Kallet: Seriously, It’s Time To Blame Sandy Alderson For Mets’ Struggles
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By Brad Kallet
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It was a solid weekend for the Mets. After embarrassingly getting swept by the Nationals in the opening series of 2014, New York took two out of three from a very good Reds team to maintain some semblance of respect and not fall into complete oblivion in the first week of the season.
But, my goodness, what it took to get those two wins. Jose Valverde escaped in the ninth inning on Friday night and it took an improbable comeback highlighted by an Ike Davis walk-off grand slam to win on Saturday. The overturned challenge at second base helped matters, too.
It’s never going to be easy with this team — that’s for sure. The starting rotation is excellent, but the bullpen is very shaky. The news that Bobby Parnell will miss the remainder of the season — which didn’t come as much of a shock — is damaging. This offense strikes out way too much and doesn’t get on base nearly enough. There’s a lack of team speed, and the infield defense is subpar.
The Amazin’s sniffing 90 wins with this collection of players is nothing more than a pipe dream. When it comes down to it, this team is just not very good. It will lose more games than it wins.
And that falls squarely on the shoulders of general manager Sandy Alderson.
I’ve adamantly defended this GM throughout his disappointing tenure. But I can’t anymore, as much as I’d like to. No matter which way you slice it, the longtime executive deserves much of the blame for why the on-field product has become so utterly unwatchable.
I have tremendous respect for Alderson as a baseball man. He’s accomplished plenty throughout his distinguished career — more than I’ll ever know. But it’s been hard to wrap my head around his thought process and decision-making of late.
Since being named the general manager of the Mets following the 2010 season, the 66-year-old has had three losing seasons under his watch. Come late September, he’ll have a fourth.
In all fairness, when he was hired he was given the unenviable task of turning around a dysfunctional franchise that was bleeding money. It doesn’t matter who the executive is — that’s a brutally difficult job.
He wasn’t expected to win right away, and naturally, he didn’t. But he made some shrewd moves along the way, acquiring Zack Wheeler from the Giants and stealing Noah Syndergaard and Travis d’Arnaud from the Blue Jays. He’s had some rough signings — see Frank Francisco — but has also had strong ones. (Marlon Byrd comes to mind.)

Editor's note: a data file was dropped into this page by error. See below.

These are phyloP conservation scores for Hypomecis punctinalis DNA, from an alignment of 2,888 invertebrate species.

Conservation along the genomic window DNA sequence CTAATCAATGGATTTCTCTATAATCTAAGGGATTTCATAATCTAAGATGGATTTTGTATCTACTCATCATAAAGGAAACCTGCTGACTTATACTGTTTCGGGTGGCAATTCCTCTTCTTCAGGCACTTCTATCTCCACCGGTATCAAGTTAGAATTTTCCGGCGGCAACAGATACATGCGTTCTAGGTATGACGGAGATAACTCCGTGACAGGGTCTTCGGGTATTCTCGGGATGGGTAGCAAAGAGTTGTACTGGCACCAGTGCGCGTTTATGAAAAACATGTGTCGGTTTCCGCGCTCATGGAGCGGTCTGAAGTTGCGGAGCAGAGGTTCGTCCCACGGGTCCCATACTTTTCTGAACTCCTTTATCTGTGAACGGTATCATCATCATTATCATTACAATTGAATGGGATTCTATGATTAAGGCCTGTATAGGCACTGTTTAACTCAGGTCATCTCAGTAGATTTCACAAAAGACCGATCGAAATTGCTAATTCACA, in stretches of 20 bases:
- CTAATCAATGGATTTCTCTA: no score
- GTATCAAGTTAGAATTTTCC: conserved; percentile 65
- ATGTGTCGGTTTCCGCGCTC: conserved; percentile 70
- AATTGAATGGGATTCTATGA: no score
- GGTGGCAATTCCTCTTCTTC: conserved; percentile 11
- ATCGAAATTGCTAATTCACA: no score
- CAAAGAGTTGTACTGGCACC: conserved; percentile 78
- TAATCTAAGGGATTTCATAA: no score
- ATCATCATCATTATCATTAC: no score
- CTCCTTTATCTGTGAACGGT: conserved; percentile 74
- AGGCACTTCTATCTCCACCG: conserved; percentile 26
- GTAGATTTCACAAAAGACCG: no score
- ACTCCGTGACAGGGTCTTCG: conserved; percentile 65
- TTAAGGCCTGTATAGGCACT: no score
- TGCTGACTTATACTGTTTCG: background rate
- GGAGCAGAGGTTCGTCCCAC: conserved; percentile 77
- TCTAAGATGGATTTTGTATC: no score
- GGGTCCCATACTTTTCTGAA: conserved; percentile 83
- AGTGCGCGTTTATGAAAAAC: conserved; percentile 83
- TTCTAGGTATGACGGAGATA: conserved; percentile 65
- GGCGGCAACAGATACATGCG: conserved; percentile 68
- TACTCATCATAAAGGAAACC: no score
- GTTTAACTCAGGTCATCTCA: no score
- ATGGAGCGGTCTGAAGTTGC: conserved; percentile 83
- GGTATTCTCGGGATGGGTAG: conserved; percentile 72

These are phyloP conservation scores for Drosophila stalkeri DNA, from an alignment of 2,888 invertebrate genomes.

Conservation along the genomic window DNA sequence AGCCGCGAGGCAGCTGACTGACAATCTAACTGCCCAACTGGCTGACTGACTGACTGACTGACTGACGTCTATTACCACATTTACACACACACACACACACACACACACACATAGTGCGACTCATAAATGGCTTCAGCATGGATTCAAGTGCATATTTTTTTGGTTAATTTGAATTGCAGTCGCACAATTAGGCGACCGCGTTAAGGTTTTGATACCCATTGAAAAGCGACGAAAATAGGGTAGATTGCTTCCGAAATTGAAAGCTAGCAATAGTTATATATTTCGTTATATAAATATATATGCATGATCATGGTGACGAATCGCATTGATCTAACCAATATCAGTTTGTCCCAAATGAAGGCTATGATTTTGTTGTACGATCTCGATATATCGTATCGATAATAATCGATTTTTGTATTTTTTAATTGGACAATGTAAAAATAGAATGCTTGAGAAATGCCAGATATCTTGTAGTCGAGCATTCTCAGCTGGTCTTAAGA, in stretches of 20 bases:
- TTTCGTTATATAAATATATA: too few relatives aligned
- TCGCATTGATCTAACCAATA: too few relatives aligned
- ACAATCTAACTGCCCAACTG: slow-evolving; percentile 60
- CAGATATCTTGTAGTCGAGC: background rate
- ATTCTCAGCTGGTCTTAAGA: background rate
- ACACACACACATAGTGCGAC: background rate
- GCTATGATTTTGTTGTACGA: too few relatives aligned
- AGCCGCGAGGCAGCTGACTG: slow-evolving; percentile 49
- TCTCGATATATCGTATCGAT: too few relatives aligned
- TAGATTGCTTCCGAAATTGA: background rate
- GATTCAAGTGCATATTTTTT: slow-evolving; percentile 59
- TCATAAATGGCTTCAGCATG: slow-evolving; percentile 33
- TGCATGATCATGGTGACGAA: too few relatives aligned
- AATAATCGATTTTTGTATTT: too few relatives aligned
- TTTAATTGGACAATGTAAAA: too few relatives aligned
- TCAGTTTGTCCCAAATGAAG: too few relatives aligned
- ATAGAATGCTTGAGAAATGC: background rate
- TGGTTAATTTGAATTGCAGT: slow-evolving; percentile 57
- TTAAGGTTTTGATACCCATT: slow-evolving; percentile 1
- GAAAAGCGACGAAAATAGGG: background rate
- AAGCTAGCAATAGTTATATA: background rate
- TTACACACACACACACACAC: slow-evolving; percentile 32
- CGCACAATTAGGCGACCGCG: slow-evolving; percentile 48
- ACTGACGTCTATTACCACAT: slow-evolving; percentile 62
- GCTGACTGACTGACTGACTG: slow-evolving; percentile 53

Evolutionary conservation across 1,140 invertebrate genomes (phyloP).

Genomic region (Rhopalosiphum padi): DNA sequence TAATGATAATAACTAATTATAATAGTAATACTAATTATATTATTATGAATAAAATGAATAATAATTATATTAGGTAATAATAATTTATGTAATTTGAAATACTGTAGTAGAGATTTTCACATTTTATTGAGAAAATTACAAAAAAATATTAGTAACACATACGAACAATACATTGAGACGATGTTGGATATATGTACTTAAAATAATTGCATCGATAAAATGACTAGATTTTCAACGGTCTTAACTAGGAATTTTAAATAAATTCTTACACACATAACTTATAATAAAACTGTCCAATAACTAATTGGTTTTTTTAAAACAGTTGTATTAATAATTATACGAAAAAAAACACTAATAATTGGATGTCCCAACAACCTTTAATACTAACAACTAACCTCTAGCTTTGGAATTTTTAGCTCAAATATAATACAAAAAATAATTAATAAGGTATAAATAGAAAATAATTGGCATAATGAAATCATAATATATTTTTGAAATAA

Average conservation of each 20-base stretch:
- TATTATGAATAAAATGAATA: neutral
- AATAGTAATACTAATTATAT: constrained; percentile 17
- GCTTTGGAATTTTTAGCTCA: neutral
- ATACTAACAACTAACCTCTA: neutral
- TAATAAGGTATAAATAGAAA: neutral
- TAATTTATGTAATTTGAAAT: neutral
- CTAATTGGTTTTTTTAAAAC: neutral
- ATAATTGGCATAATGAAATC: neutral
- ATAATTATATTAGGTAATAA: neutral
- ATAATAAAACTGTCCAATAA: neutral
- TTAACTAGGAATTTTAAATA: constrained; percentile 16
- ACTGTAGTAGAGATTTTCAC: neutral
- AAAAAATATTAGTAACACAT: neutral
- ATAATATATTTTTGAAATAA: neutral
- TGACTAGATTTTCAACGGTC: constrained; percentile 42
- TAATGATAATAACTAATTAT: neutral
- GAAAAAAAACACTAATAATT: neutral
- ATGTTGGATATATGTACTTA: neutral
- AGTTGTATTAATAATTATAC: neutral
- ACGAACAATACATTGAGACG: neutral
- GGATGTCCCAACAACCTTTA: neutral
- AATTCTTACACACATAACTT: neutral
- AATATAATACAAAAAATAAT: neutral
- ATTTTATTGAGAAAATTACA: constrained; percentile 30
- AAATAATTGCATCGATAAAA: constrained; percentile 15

You could live with the constant losing at first. But now four seasons into his reign, his team has only marginally improved. And that’s unacceptable.
Alderson is clearly handcuffed by the Wilpons financially, and the owners deserve more blame than anybody. But the financial-limitations excuse is getting old and tired. The Mets began the season with the 22nd-highest payroll in the league ($89 million). If Alderson can’t spend, he can’t spend. There’s nothing he can do about that. But if he’s such a baseball genius, shouldn’t he have figured out a way to make this club the best it could be without the benefit of deep pockets?
If he’s really the godfather of the “Moneyball” concept, shouldn’t this be his bread and butter? Under the Alderson philosophy, shouldn’t payroll be relatively immaterial as it equates to success on the diamond?
It just so happens that many of the general managers with less money to spend are outsmarting Alderson. The A’s ($83 million payroll), Indians ($82 million), Pirates ($78 million) and the Rays ($77 million) are all far superior to the Mets.
“There are no constraints on the payroll,” Alderson said prior to the start of the season.
Now I don’t believe that for a second — and I don’t think anybody else does either — but if that’s true, then Alderson is simply incompetent when it comes to free agency. I’m not suggesting that he should have thrown nine-figure contracts out to 30-somethings this offseason, but if there were in fact no constraints on his payroll, then signing Bartolo Colon, Curtis Granderson and Chris Young simply wasn’t enough. With all of the holes on this roster, adding two more impact players for only $20 million or so would have significantly improved this club.
And then, of course, there’s the “plan” that we’ve been hearing about ever since Alderson arrived in Flushing. The idea of stockpiling young arms who will be under team control for years to come is a good one, and the future of New York’s pitching staff is bright. The Mets have a very good starting rotation as it is, and with the return of Matt Harvey in 2015 and the emergence of promising hurlers — namely Syndergaard — this pitching could be deadly for a long time.
And that’s fantastic. But if I may ask, where are the runs going to come from? There are zero — count ‘em, zero — minor-league position players who appear ready to contribute in a big way in the foreseeable future. That could mean a lot more 2-1 and 3-2 defeats.
So it’s simple, right? Complement your starting pitching by signing three hitters and two relievers in the offseason. Or, with a surplus of pitchers, trade one away for a legitimate, middle-of-the-order bat.
Well Alderson has yet to prove that he can do any of that. So until he does, I’ll remain skeptical.
We all knew that this was a rebuilding process, but the rebuilding is taking too long.
Alderson, regarded by many as one of the best and brightest in the business, still has a lot to prove. And patience is wearing thin.
Brad Kallet is an editor and columnist for CBSNewYork.com. He has written for TENNIS.com, MLB.com and SMASH Magazine, among others. You can follow him on Twitter @brad_kallet.
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